The Big Idea: Anna Kashina

In today’s Big Idea for her novel Shadowblade, author Anna Kashina reminds us that behind all the swashbuckling, there’s often a serious purpose.

ANNA KASHINA:

During my Shadowblade blog tour, I have written several posts emphasizing the fun I had writing this novel, and I hope that readers picking up this book will experience the same fun. There is indeed a lot of fun elements in the story that made this book a pleasure to work on, including the blade fights, characters, politics, and of course, the romance.

But let me get serious for a moment.

Shadowblade is a story of a young orphan girl with uncertain heritage, Naia, growing up in the Jaihar Order that trains elite blademasters for the Empire. The Jaihar pride themselves on treating both genders equally, especially in their advanced training. But to get to that level Naia must first pass the lower grounds, dominated by drill masters whose role is to initiate young trainees into the Jaihar ways. Here, bullying is a norm, and incidentally all the superiors somehow tend to be male… Is it beginning to resemble any familiar situations?

Studies show that in male-dominated environments, girls and young women tend to experience subtle but very effective forms of bullying that target, and often destroy, their self-esteem. Fighting for emotional dominance, their peers often label them as incompetent, or negative. This is especially hard to deal with because a lot of this behavior is subconscious, based on such deep stereotypes that neither the bully nor the victim tend to realize them. For someone in training, these issues can permanently affect their future. Naia, a young and attractive girl whose major talent involves weapons, has to fight her way through all this, for a chance to rise to the top.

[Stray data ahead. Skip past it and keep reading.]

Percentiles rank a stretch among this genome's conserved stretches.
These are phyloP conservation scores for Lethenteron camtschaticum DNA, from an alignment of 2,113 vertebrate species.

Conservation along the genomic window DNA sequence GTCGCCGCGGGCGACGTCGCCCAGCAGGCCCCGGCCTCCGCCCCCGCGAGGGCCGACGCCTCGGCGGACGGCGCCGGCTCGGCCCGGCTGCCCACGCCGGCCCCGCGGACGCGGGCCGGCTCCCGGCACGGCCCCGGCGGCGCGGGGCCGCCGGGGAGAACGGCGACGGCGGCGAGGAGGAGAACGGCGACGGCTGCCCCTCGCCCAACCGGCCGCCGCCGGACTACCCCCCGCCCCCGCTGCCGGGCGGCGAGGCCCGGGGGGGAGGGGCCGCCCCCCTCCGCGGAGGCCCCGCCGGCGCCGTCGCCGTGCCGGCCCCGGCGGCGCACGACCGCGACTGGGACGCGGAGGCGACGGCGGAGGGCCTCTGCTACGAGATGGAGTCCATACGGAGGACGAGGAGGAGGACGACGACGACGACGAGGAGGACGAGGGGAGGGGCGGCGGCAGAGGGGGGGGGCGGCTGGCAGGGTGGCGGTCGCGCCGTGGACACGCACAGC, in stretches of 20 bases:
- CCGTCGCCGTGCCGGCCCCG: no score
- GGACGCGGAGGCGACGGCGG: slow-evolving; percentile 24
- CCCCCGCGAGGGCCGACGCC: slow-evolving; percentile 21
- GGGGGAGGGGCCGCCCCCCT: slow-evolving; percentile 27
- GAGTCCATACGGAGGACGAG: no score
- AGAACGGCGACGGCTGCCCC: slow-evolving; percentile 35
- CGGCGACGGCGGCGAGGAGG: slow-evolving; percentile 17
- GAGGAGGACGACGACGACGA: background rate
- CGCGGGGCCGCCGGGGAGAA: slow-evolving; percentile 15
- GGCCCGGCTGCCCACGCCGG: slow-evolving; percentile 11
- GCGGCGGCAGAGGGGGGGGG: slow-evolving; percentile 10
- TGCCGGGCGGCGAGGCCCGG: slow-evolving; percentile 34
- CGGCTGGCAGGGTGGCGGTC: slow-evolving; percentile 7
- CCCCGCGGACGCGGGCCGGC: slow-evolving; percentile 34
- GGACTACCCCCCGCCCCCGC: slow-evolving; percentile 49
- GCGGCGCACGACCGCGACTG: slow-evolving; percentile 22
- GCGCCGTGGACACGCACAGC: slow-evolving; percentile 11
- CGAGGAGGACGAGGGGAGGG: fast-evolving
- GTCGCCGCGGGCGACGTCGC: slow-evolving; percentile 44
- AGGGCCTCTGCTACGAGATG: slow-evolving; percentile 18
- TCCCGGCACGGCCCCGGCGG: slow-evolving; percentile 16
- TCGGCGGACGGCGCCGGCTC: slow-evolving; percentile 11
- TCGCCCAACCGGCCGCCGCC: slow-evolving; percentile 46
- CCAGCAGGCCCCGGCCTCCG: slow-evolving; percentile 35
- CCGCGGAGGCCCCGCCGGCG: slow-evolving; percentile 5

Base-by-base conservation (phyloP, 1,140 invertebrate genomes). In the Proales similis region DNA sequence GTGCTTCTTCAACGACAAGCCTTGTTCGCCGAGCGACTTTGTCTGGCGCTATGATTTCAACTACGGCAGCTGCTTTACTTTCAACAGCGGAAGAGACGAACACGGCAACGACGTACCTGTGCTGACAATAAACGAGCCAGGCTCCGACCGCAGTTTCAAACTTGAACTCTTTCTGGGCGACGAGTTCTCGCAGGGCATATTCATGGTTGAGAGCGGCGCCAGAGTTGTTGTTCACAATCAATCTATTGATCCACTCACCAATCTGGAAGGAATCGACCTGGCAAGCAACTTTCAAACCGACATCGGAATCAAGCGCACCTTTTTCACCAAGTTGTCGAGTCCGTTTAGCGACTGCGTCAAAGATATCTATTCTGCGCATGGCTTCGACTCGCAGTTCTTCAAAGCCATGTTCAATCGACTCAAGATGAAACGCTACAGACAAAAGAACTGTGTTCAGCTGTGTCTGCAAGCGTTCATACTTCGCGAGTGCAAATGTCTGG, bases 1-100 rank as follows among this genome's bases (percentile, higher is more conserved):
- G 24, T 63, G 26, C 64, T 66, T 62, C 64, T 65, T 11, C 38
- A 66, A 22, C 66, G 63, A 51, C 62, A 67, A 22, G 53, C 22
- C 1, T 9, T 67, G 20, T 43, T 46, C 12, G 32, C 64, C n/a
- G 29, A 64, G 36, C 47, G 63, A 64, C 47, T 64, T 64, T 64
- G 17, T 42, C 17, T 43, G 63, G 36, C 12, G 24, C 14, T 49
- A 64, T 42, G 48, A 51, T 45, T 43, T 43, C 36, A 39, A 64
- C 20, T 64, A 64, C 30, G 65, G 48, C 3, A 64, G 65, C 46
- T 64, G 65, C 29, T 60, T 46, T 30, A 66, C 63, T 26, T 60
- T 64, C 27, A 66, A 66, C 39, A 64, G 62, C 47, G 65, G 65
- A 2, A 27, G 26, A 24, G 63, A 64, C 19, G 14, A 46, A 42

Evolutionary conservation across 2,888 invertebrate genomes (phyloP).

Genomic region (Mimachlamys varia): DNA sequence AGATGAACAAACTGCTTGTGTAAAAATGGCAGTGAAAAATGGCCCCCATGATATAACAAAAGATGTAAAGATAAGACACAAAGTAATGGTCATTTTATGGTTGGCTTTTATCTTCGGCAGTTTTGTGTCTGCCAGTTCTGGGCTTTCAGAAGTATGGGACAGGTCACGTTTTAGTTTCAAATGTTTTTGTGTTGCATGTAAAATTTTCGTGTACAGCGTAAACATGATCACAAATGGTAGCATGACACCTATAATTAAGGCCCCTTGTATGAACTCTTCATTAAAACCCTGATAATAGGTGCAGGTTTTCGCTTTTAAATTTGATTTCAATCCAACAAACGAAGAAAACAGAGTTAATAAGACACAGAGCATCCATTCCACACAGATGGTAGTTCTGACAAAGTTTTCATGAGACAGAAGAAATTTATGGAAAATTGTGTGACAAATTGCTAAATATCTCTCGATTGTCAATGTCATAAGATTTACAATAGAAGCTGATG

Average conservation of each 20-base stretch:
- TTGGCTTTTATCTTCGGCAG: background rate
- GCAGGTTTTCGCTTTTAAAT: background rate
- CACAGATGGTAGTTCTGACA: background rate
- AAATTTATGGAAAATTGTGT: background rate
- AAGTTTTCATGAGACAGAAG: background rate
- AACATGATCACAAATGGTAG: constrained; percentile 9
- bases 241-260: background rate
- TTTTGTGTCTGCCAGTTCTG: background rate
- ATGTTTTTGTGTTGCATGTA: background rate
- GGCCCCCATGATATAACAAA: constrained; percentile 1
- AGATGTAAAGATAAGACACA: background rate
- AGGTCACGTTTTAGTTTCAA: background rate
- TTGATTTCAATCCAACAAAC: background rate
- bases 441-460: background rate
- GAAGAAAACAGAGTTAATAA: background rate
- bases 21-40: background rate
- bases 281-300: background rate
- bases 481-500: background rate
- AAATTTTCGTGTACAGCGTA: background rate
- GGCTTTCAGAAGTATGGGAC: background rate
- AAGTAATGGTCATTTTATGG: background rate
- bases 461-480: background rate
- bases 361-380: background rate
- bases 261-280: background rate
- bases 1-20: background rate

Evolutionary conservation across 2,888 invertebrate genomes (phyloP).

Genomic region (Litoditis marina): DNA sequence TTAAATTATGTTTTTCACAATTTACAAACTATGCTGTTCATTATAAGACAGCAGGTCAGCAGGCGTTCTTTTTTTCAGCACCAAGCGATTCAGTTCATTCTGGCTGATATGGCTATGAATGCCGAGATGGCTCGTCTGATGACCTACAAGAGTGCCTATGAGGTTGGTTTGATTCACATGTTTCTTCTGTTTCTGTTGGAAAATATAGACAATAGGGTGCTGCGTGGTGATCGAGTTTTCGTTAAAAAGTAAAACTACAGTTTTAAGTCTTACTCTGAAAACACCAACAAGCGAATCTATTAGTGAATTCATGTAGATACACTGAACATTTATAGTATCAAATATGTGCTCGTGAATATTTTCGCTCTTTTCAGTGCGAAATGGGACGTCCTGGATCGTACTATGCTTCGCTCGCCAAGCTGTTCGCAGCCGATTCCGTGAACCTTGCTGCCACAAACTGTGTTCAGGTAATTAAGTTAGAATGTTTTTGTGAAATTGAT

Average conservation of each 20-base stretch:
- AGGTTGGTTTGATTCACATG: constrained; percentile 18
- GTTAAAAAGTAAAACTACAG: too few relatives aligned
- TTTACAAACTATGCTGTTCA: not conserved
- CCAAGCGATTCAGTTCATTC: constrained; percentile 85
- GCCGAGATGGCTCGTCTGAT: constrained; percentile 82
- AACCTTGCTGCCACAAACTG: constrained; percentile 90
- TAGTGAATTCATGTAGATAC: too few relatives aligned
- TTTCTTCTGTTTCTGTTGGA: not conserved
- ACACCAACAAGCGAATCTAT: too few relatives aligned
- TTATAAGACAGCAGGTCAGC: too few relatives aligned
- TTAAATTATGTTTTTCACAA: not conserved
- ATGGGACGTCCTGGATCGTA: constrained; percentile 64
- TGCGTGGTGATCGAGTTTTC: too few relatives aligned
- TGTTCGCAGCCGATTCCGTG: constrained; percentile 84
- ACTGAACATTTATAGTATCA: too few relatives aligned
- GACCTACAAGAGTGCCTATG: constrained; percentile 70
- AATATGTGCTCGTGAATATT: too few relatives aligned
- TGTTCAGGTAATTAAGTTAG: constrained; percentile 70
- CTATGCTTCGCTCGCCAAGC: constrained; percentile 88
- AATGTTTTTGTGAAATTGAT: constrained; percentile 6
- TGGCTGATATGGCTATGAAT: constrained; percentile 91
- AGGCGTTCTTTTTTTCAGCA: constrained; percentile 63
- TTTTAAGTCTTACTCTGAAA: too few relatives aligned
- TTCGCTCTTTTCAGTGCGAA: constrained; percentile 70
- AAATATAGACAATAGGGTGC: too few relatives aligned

My big idea behind this book is perseverance. It’s the story of a person who doesn’t give up, no matter what the odds are. It’s about those people around her who recognize this, and help her break through all the stereotypes and bad attitude to come out as a winner. Naia’s life is threaded with challenges, all the way up. First as a trainee, where she has to find her way out of very deep trouble and face different tests at each level of her training. And then as a warrior, whose unprecedented assignment plunges her straight into the grinder of the imperial politics, with a low chance of survival and a very large target on her back.

Perseverance has been very important in my own life and career. It’s definitely the only thing that carried me through to where I am today. When I wrote this book, Naia continued to surprise me. She tackled her challenges in ways I never would have thought of – or so it seemed to me. Getting to know her enriched me as a person. I don’t believe that I’m anything like her, really, but I can relate to her in so many ways. I’ve learned things from her that I never expected to.

Layered underneath all the fun – the glittering medieval setting of a rich Middle Eastern empire, the highly technical blade fights, the food, the romance – this big idea is what drove the story for me.